Philosophical Troubles

Author: Saul A. Kripke
Publisher: Oxford University Press
ISBN: 9780199875610
Release Date: 2011-10-10
Genre: Philosophy

This important new book is the first of a series of volumes collecting the essential articles by the eminent and highly influential philosopher Saul A. Kripke. It presents a mixture of published and unpublished articles from various stages of Kripke's storied career. Included here are seminal and much discussed pieces such as "Identity and Necessity", "Outline of a Theory of Truth", "Speaker's Reference and Semantic Reference", and "A Puzzle About Belief." More recent published articles include "Russell's Notion of Scope" and "Frege's Theory of Sense and Reference" among others. Several articles are published here for the first time, including both older works ("Two Paradoxes of Knowledge", "Vacuous Names and Fictional Entities", "Nozick on Knowledge") as well as newer ("The First Person" and "Unrestricted Exportation"). "A Puzzle on Time and Thought" was written expressly for this volume. Publication of this volume -- which ranges over epistemology, linguistics, pragmatics, philosophy of language, history of analytic philosophy, theory of truth, and metaphysics -- represents a major event in contemporary analytic philosophy. It will be of great interest to the many who are interested in the work of one its greatest living figures.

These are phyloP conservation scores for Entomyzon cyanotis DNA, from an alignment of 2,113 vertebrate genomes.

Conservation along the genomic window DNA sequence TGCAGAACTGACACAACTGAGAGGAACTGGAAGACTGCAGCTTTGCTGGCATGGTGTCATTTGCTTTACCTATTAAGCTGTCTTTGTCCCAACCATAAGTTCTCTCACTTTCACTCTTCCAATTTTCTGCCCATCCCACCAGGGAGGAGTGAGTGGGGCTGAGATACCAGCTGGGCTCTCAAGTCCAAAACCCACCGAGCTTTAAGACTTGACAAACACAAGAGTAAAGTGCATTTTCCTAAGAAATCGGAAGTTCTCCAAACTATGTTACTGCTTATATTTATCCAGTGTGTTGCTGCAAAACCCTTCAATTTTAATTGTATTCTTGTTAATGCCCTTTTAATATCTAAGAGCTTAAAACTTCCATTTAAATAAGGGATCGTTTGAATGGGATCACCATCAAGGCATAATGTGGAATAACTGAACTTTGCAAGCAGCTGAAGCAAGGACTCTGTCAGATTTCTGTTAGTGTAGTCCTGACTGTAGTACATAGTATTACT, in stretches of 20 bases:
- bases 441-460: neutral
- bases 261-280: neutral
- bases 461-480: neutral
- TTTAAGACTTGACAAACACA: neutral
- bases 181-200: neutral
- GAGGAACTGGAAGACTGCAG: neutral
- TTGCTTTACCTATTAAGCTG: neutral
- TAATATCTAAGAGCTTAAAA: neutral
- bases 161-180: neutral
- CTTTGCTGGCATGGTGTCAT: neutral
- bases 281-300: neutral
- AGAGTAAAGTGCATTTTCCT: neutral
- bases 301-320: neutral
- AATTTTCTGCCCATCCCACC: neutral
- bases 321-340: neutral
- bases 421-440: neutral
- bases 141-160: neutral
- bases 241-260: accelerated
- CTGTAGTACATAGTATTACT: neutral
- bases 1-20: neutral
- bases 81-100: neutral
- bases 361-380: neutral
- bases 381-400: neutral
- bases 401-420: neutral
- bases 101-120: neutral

Naming and Necessity

Author: Saul A. Kripke
Publisher: Harvard University Press
ISBN: 0674598466
Release Date: 1980
Genre: Philosophy

If there is such a thing as essential reading in metaphysics or in philosophy of language, this is it. Ever since the publication of its original version, Naming and Necessity has had great and increasing influence. It redirected philosophical attention to neglected questions of natural and metaphysical necessity and to the connections between these and theories of reference, in particular of naming, and of identity. From a critique of the dominant tendency to assimilate names to descriptions and more generally to treat their reference as a function of their Fregean sense, surprisingly deep and widespread consequences may be drawn. The largely discredited distinction between accidental and essential properties, both of individual things (including people) and of kinds of things, is revived. So is a consequent view of science as what seeks out the essences of natural kinds. Traditional objections to such views are dealt with by sharpening distinctions between epistemic and metaphysical necessity; in particular by the startling admission of necessary a posteriori truths. From these, in particular from identity statements using rigid designators whether of things or of kinds, further remarkable consequences are drawn for the natures of things, of people, and of kinds; strong objections follow, for example to identity versions of materialism as a theory of the mind. This seminal work, to which today's thriving essentialist metaphysics largely owes its impetus, is here published with a substantial new Preface by the author.

Saul Kripke

Author: Alan Berger
Publisher: Cambridge University Press
ISBN: 113950066X